Climate Change a Priority in NPCA’s Community Report on How to Reimagine, Reshape, and Retool the Peace Corps for a Changed World

Saturday November 14, 2020

In response to this unprecedented time in the world and its impact on the Peace Corps, NPCA engaged stakeholders to discuss the future of Peace Corps in a changed world. The result is Peace Corps Connect to the Future, a report with recommendations to Congress, the Peace Corps agency and Executive Branch, and the Peace Corps community.

Answering the question, “When the Peace Corps returns to the field, what should it look like?” three primary themes emerged:  The Peace Corps community must be a leader in addressing systemic racism; The Peace Corps agency needs to stand by its community — and leverage it for impact; and Now is the moment for the Peace Corps agency to make dramatic change.  Among these themes, climate change emerged as a critical issue of importance for Peace Corps programming and the wider Peace Corps community.

Chapter 5, Recalibrating Peace Corps Programs for the Future, suggests the programmatic focus of Peace Corps should be undertaken in a partnership of equals among stakeholders (PCVs, RPCVs, host communities) and reflect urgent global challenges, including climate change.

The chapter’s Big Ideas for Consideration leads with a focus on climate change as the agency’s highest programmatic priority. It reads:

5.1 Focus on climate change as a cross-sector initiative.

Climate change response should be emphasized as the agency’s highest programmatic priority, with training and field programs adjusted accordingly. Doing so will not only enhance Volunteer efforts in the field but will also generate excitement amongst future recruits and help to inspire a new generation of Volunteers.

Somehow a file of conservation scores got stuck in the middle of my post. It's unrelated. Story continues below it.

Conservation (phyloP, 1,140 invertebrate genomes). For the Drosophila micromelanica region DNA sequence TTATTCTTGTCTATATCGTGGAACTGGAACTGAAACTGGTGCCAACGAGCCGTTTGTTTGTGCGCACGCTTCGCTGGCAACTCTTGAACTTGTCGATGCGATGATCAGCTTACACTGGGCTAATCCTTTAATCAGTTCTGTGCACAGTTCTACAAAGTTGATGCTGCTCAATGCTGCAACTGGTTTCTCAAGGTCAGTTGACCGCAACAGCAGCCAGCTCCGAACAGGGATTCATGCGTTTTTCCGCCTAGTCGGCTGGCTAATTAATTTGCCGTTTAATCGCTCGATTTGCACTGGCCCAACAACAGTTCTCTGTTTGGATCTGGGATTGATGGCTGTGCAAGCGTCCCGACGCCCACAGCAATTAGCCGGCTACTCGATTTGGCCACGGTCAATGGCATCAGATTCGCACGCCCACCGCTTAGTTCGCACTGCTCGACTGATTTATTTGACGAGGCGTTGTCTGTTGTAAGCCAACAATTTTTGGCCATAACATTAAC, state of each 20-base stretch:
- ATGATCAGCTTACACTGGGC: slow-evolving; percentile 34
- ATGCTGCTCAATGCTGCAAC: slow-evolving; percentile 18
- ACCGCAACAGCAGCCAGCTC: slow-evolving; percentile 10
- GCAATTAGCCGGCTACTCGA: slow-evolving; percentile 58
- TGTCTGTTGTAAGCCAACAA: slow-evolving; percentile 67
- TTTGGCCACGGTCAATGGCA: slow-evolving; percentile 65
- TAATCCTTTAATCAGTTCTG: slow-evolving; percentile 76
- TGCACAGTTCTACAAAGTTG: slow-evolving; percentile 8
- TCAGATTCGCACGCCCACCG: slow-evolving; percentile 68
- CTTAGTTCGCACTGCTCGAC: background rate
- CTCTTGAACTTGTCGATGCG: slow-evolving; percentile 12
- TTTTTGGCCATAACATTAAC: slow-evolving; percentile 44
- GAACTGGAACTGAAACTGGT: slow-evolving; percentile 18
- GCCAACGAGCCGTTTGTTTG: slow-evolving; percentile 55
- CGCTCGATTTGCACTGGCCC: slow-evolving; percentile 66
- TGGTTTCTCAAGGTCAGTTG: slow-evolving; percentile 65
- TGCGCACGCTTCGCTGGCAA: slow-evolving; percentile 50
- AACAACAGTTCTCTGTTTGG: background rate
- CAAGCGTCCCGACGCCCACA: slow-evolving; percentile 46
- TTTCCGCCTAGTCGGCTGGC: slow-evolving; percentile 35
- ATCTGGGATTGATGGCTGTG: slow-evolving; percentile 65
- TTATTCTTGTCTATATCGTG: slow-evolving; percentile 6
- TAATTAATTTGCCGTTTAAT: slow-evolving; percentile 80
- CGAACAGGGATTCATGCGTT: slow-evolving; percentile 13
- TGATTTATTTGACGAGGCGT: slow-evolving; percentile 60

Background: Current Peace Corps programs — agriculture, public health, education, environment, business — often intersect with climate change. Many host countries are already seeing impacts of climate change, from catastrophic storms to droughts and floods. Addressing climate change is a global priority, and virtually every country has a national strategy to combat climate change that Peace Corps Volunteers can support.

Recognizing climate change exacerbates existing inequities and vulnerabilities -while also demonstrating amazing resilience – on the part of our global partners and communities, the Returned Peace Corps for Environmental Action (RPCV4EA) looks forward to working with RPCVs and friends to create a community of concern and action for the climate and sustainable practices in our communities.

Skip to content